Randomly Branched Polyelectrolyte

The last structure to be discussed is a randomly branched polyelectrolyte. For simplicity, we assume that no ring structures are present and that sites with one, two, and three neighbors are roughly in the same proportions. The expected binding isotherm based on the naive model is shown in the middle of the figure below. There are no clearly developed intermediate steps. However, up to θ < 1/2 of the sites protonate independently, which lead to the rapid rise of the isotherm, and results in the intermediate structure shown. Further protonation of this structure can be thought to proceed in three different steps. In the first step, sites with one neighboring protonated group acquire a proton, and leads to a splitting of ε. In the second step, sites with two neighboring protonated groups acquire a proton, and lead to a splitting of 2ε. Finally, sites with three neighboring groups lead to a splitting of 3ε. Taking all these steps together, one obtains a rather featureless binding isotherm shown below.

Randomly branched polyelectrolyte

This structure is realized in BPEI [7]. The prediction of the binding curves with the realistic model leads to rather good agreement with the experiment as shown in the above figure on the right. The titration curve is broadened also at θ < 1/2 since the different amine groups have different affinities to protons. One observes again that BPEI does not fully protonate in the experimentally accessible pH window.

Conclusion

The site binding model is capable to capture the protonation behavior of various poly(ethylene imines) and poly(propylene imines). The main tenet of the model is that interactions between neighboring sites are taken into account, which leads to a binding isotherm that cannot be expressed in a simple algebraic form. For small molecules, on the other hand, the model reduces to the classical chemical equilibrium description of the protonation equilibria, whereby the corresponding binding constants are again influenced by the interactions between the sites. The model can be extended to other types of polyelectrolytes, although in many situations one must deal with their tacticity, which is often not known very precisely.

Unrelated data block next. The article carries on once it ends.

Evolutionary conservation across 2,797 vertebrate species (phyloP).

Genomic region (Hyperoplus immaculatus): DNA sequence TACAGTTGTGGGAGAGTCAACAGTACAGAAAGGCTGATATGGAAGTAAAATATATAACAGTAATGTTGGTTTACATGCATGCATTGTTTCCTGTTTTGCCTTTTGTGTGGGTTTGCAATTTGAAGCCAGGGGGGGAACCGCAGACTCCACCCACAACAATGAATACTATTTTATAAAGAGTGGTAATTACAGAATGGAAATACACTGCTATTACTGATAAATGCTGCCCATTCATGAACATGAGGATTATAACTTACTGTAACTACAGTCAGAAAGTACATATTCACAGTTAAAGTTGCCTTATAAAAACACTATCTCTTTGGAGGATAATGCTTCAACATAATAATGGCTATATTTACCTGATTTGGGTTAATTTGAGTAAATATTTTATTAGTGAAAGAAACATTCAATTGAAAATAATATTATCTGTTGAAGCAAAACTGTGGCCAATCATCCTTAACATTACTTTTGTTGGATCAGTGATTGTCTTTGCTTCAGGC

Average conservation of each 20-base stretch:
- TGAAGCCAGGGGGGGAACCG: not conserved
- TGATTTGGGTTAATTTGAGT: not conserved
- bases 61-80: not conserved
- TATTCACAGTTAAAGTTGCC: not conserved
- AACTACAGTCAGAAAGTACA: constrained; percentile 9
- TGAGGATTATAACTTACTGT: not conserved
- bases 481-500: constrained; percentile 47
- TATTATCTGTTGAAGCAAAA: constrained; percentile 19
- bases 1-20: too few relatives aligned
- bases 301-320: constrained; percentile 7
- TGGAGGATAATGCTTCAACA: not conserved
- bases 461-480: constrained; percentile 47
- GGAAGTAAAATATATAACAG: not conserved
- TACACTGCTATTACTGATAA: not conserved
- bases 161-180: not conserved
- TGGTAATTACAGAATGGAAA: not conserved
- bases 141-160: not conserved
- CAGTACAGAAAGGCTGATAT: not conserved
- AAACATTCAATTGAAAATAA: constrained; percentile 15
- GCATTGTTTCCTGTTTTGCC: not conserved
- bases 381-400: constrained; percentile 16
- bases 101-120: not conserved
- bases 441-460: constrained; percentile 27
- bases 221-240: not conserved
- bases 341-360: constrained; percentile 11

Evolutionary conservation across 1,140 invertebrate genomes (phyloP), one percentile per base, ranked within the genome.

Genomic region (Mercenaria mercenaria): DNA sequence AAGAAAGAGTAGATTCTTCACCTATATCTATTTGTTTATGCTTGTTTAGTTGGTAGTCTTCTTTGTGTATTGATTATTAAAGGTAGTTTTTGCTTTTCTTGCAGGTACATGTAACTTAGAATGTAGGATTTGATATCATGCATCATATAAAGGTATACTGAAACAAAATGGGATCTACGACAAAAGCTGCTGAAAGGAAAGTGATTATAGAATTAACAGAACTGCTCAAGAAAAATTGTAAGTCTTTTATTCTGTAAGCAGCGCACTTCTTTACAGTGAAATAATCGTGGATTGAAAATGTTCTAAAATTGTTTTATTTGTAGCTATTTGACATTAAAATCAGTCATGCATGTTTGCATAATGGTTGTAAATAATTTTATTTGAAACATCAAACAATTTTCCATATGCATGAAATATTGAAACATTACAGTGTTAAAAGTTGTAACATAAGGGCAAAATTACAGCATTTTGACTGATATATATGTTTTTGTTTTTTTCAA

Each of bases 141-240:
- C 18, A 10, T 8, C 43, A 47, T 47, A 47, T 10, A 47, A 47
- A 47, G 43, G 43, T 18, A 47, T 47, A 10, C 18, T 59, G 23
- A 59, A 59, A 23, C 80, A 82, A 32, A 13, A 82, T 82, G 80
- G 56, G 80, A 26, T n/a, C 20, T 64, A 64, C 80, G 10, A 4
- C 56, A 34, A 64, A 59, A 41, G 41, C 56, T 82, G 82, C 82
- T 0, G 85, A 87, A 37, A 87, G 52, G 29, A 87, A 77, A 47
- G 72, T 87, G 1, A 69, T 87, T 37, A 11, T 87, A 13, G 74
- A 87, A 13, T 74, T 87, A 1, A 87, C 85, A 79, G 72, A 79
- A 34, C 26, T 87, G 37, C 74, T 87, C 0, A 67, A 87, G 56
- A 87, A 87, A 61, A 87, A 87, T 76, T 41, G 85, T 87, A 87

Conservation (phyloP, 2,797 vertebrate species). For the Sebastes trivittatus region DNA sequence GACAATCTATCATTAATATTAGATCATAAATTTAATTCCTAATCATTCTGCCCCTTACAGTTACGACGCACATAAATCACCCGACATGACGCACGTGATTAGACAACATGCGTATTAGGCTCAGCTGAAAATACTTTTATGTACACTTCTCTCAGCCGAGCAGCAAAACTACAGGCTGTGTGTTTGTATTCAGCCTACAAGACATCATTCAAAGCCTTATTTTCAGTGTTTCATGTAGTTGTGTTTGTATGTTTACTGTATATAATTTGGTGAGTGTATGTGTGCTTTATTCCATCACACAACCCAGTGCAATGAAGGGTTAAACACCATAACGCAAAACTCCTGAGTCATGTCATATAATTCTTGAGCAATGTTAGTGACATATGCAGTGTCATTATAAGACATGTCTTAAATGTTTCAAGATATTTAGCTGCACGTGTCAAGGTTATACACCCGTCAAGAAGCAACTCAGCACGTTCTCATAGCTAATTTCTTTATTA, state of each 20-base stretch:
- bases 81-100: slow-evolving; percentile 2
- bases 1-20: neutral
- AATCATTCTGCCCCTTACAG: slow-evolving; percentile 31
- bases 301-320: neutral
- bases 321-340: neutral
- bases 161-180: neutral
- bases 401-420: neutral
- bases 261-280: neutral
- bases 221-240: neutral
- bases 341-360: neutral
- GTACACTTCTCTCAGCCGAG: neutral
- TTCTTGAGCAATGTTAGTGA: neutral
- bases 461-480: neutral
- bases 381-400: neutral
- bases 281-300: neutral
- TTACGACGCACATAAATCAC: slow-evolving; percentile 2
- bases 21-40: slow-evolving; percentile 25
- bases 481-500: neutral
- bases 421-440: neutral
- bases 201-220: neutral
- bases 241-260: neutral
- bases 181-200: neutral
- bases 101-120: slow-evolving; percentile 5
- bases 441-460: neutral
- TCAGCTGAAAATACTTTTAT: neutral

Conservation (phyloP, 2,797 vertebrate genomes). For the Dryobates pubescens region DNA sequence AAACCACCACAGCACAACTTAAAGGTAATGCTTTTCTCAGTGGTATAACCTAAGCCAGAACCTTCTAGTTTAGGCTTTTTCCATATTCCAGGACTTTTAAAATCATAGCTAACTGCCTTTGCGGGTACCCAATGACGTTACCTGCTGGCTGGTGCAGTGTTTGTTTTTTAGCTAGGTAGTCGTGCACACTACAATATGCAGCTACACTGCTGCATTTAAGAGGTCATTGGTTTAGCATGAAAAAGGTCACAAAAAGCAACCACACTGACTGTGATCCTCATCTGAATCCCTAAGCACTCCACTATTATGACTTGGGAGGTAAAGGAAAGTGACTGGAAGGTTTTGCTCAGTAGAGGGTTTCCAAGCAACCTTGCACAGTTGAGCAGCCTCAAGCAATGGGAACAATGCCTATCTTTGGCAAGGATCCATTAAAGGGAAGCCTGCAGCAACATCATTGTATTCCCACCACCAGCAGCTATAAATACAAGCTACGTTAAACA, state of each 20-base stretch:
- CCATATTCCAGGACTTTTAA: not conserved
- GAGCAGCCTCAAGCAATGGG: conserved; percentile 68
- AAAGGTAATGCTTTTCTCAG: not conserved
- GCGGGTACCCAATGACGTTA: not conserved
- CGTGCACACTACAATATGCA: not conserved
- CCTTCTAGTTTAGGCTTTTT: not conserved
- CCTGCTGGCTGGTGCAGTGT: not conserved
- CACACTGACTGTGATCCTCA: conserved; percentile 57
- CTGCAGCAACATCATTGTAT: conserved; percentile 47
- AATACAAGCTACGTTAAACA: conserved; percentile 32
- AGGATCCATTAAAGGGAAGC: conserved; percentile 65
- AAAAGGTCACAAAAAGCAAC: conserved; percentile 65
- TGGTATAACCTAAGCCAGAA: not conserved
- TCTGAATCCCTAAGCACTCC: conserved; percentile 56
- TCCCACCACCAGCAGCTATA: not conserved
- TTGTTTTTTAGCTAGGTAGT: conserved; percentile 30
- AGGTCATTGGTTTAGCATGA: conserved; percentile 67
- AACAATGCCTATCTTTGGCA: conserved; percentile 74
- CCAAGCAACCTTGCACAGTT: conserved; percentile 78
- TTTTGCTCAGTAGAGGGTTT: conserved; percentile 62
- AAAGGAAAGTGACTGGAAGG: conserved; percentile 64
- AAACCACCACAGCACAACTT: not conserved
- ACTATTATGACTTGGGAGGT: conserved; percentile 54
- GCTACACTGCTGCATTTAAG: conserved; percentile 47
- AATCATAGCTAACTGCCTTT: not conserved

Michal Borkovec, Ger J. M. Koper
Email. michal.borkovec@unige.ch, g.j.m.koper@tudelft.nl
www.colloid.ch/polyelectrolytes
First posted, September 15, 2013, last revision, September 6, 2014
This work is licensed under a Creative Commons Attribution 4.0 International License.

References

[1] Koper G. J. M., Borkovec M. (2010) Proton binding by linear, branched, and hyperbranched polyelectrolytes, Polymer, 51, 5649-5662, 10.1016/j.polymer.2010.08.067.

[2] Borkovec M., Jönsson B. and Koper G. J. M. (2001), Ionization processes and proton binding in polyprotic systems: Small molecules, proteins, interfaces and polyelectrolytes, Surf. Colloid Sci., 16, 99-339, ISBN 9780306464560.

[3] Smits R. G., Koper G. J. M., Mandel M. (1993) The influence of nearest-neighbor and next-nearest-neighbor interactions on the potentiometric titration of linear poly(ethylenimine), J. Phys. Chem., 97, 5745-5751, 10.1021/j100123a047.

[4] C. W. Schläpfer, University of Fribourg, private communication, 2002.

[5] van Duijvenbode R. C., Borkovec M., Koper G. J. M. (1998) Acid-base properties of poly(propylene imine) dendrimers, Polymer, 39, 2657-2664,10.1016/S0032-3861(97)00573-9.

[6] Koper G. J. M., van Duijvenbode R. C., Stam D. D. P. W., Steuerle U., Borkovec M. (2003) Synthesis and protonation behavior of comblike poly(ethyleneimine), Macromolecules 36, 2500-2507, 10.1021/ma020819s.

[7] Borkovec M., Koper G. J. M. (1997) Proton binding characteristics of branched polyelectrolytes, Macromolecules, 30, 2151-2158; 10.1021/ma961312i.